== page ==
Acts 20:15
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New International Version
The next day we set sail from there and arrived off Chios. The day after that we crossed over to Samos, and on the following day arrived at Miletus.

New Living Translation
The next day we sailed past the island of Kios. The following day we crossed to the island of Samos, and a day later we arrived at Miletus.

English Standard Version
And sailing from there we came the following day opposite Chios; the next day we touched at Samos; and the day after that we went to Miletus.

Berean Study Bible
Sailing on from there, we arrived the next day opposite Chios. The day after that we arrived at Samos, and on the following day we came to Miletus.

Berean Literal Bible
And having sailed away from there, on the following day we arrived opposite Chios, and the next day we arrived at Samos, and the following day we came to Miletus.

New American Standard Bible
Sailing from there, we arrived the following day opposite Chios; and the next day we crossed over to Samos; and the day following we came to Miletus.

King James Bible
And we sailed thence, and came the next day over against Chios; and the next day we arrived at Samos, and tarried at Trogyllium; and the next day we came to Miletus.

Holman Christian Standard Bible
Sailing from there, the next day we arrived off Chios. The following day we crossed over to Samos, and the day after, we came to Miletus.

International Standard Version
We sailed from there and on the following day arrived off Chios. The next day, we crossed over to Samos and stayed at Trogyllium. The day after that, we came to Miletus.

NET Bible
We set sail from there, and on the following day we arrived off Chios. The next day we approached Samos, and the day after that we arrived at Miletus.

New Heart English Bible
Sailing from there, we came the following day opposite Chios. The next day we landed at Samos, and the day after we came to Miletus.

Aramaic Bible in Plain English
And from there the next day we sailed next to Kios the island, and again the next day we came to Samos and we stayed in Trogulion and the next day we came to Miletus,

GOD'S WORD® Translation
We sailed from there. On the following day we approached the island of Chios. The next day we went by the island of Samos, and on the next day we arrived at the city of Miletus.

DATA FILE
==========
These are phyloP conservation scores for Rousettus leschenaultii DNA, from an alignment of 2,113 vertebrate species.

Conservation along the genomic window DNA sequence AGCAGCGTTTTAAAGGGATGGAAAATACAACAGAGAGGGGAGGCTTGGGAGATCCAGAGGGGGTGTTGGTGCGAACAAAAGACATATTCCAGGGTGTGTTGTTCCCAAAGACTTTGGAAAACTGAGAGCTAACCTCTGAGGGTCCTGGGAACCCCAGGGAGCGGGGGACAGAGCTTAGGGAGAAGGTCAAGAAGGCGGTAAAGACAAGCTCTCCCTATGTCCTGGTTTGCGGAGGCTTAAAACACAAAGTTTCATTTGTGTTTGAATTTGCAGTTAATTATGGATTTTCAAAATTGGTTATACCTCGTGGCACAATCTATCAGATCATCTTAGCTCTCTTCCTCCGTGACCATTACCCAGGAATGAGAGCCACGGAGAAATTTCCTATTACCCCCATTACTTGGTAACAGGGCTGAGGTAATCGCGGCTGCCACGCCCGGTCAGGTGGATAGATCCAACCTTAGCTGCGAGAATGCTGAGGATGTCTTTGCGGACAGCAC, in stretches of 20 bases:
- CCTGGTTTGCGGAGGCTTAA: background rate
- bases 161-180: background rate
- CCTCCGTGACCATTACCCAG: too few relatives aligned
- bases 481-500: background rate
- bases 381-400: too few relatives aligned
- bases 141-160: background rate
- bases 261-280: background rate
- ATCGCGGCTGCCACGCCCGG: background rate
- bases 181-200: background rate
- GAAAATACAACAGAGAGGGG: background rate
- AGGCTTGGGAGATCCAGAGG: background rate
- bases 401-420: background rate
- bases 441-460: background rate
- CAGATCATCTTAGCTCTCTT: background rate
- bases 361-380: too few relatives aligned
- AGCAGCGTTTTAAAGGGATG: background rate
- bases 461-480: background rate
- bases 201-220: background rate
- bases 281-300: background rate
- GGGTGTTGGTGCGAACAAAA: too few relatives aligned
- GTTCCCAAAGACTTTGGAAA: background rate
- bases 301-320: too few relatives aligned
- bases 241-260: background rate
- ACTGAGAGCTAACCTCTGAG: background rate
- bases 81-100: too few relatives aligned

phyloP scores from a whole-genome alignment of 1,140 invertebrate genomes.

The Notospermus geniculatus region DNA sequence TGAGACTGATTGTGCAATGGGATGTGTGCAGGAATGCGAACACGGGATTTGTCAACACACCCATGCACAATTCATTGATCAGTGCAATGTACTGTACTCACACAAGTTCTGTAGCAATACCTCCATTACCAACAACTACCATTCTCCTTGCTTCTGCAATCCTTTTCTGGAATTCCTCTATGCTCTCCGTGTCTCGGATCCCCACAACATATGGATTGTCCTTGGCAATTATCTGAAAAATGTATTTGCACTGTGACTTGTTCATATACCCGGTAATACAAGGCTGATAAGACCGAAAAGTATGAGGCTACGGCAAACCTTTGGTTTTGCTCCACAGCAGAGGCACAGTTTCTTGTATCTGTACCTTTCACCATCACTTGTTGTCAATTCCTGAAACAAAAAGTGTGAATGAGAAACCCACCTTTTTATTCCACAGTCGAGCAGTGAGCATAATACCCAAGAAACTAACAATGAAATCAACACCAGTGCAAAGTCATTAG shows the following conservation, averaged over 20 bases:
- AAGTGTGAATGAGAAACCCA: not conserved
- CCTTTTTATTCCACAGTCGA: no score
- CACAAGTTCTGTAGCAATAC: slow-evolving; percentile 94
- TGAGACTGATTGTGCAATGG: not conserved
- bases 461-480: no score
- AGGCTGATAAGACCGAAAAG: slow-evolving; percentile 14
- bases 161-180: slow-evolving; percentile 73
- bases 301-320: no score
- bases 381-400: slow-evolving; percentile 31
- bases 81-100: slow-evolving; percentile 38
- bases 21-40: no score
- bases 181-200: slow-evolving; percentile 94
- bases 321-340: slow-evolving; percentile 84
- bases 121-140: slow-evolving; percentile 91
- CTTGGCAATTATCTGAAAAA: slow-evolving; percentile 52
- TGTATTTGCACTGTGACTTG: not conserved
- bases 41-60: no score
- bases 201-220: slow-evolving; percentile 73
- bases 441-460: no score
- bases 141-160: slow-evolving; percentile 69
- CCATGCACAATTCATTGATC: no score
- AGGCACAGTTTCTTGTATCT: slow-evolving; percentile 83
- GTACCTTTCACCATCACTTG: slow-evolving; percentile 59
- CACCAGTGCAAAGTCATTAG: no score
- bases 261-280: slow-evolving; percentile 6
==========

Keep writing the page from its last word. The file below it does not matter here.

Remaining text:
New American Standard 1977
And sailing from there, we arrived the following day opposite Chios; and the next day we crossed over to Samos; and the day following we came to Miletus.

Jubilee Bible 2000
And we sailed from there and came the next day over against Chios, and the next day we arrived in port at Samos; and having rested in Trogyllium, the next day we came to Miletus.

King James 2000 Bible
And we sailed from there, and came the next day opposite Chios; and the next day we arrived at Samos, and tarried at Trogyllium; and the next day we came to Miletus.

American King James Version
And we sailed there, and came the next day over against Chios; and the next day we arrived at Samos, and tarried at Trogyllium; and the next day we came to Miletus.

American Standard Version
And sailing from thence, we came the following day over against Chios; and the next day we touched at Samos; and the day after we came to Miletus.

Douay-Rheims Bible
And sailing thence, the day following we came over against Chios; and the next day we arrived at Samos; and the day following we came to Miletus.

Darby Bible Translation
and having sailed thence, on the morrow arrived opposite Chios, and the next day put in at Samos; and having stayed at Trogyllium, the next day we came to Miletus:

English Revised Version
And sailing from thence, we came the following day over against Chios; and the next day we touched at Samos; and the day after we came to Miletus.

Webster's Bible Translation
And we sailed thence, and came the next day over against Chios; and the next day we arrived at Samos, and tarried at Trogyllium; and the next day we came to Miletus.

Weymouth New Testament
Sailing from there, we arrived the next day off Chios. On the next we touched at Samos; and on the day following reached Miletus.

World English Bible
Sailing from there, we came the following day opposite Chios. The next day we touched at Samos and stayed at Trogyllium, and the day after we came to Miletus.